Coronavirus test numbers double in Sale

A nurse has her temperature taken at the Wellington Respiratory Clinic.

A nurse has her temperature taken at the Wellington Respiratory Clinic.

THE numbers of COVID-19 infections have begun to creep up again in some areas of Gippsland, with three active cases each in Baw Baw and Bass Coast, one in South Gippsland, one in East Gippsland, bringing the total to seven on Sunday.

There were none in Wellington.

With COVID-19 case numbers soaring in Melbourne and lockdown restrictions coming into force in the metropolitan area and Mitchell Shire, people are being urged to remain vigilant and get tested if they have symptoms.

Gippsland's six respiratory clinics, including the clinic set up at Inglis Street Medical Centre, Sale, have seen testing numbers double in June.

As of Monday morning, the Sale clinic had recorded no positive results.

More than 13,000 tests had been undertaken across Gippsland to date by Friday, with 6418 tests in June, compared to 2900 in May.

The June daily testing average of 257 was almost double the 132 tests in May, and increased testing has resulted in as many as 521 tests conducted in one day across the region.

The respiratory clinics have extended opening hours to meet the demand, with Warragul and Sale's clinics opening additional assessment rooms and Warragul and Morwell opening on Saturday mornings, as well as on weekdays.

Gippsland Primary Health Network chief executive Amanda Proposch has praised the response from Gippslanders experiencing even the mildest of symptoms who have tested at the clinics.

Ms Proposch said while most of Gippsland was not included in the stage three "stay at home" restrictions that came into force across metropolitan Melbourne and the Mitchell Shire last week, communities could not afford to become complacent.

"We continue to ask Gippslanders to please get tested if you have even the mildest of symptoms," she said.

"Stay at home until you can book a test and then you must stay at home until you get the results.

"Testing is important to identify any outbreaks; it is still very important to follow the government heath advice.

"We understand that some people may feel overwhelmed and anxious, particularly since the increased restrictions in Melbourne.

"I assure you there are many support services available to help, so please reach out."

Ms Proposch said people could find information about mental health support via www.gphn.org.au/covid-19.

Gippsland MHR Darren Chester said Gippslanders needed to continue to play their role in helping Victoria overcome the surge in case numbers.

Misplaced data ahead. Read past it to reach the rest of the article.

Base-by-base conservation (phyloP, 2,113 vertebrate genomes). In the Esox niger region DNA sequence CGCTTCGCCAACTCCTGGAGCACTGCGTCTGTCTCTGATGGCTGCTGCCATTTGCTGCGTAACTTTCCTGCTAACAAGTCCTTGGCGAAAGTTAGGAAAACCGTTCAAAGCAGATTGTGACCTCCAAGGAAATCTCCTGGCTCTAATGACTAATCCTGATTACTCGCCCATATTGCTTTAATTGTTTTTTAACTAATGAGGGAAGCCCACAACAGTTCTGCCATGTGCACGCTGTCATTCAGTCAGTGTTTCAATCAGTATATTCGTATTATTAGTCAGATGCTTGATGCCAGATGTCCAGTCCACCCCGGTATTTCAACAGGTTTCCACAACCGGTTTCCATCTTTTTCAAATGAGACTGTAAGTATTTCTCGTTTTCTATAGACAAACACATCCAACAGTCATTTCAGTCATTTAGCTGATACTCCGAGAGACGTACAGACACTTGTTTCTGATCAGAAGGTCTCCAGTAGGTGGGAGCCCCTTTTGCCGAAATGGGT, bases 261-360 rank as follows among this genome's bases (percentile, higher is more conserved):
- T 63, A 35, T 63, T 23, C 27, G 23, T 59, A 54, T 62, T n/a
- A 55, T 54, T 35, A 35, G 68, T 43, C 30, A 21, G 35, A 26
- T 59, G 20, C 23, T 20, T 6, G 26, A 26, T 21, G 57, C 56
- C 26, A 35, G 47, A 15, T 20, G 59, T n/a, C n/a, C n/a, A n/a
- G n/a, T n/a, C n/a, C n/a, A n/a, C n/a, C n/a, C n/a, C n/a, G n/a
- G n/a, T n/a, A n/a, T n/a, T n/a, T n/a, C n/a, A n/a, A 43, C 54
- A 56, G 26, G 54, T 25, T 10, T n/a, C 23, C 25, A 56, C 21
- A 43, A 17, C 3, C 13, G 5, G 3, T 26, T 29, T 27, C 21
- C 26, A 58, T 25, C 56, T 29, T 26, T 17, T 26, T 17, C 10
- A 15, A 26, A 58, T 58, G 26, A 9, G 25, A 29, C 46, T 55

"We cannot become complacent and think the coronavirus is now only an issue for people back in lockdown in Melbourne," Mr Chester said.

"We have seen how easily this virus can spread so it is still important to practise social distancing and good hygiene, stay home if you are unwell, and if you experience symptoms as mild as a runny nose, sore throat or dry cough please make sure you present for a coronavirus test at one of the clinics set up across Gippsland.

"These are easy, commonsense things we can all do to help monitor and control the spread of the coronavirus and keep our region safe."

Dr Yousuf Ahmad from the Sale respiratory clinic has assessed more than 2000 people since it had opened, without any positive results.

"We have definitely seen an increase in testing since the outbreaks in Melbourne, going from about 30 assessments a day to 90," he said.

"Because of this demand, we recently opened a fourth room.

"Even though Gippsland is not in lockdown, we need to be vigilant and practise physical distancing and hand hygiene.

"We need to keep our community safe."

People in Wellington can book to have a COVID-19 test online through the Inglis Medical Centre website, or phone 5143 7900 and 5143 7981.

It is important to fill in the registration form before entering the Wellington Respiratory Clinic (located at the rear of Inglis Medical Centre).

To get booking details for all respiratory clinics, visit www.gphn.org.au/covid-19.

All six respiratory clinics are on a three-month contract with the federal Department of Health, with most notified their contracts have been extended until September 30, when they will be reviewed.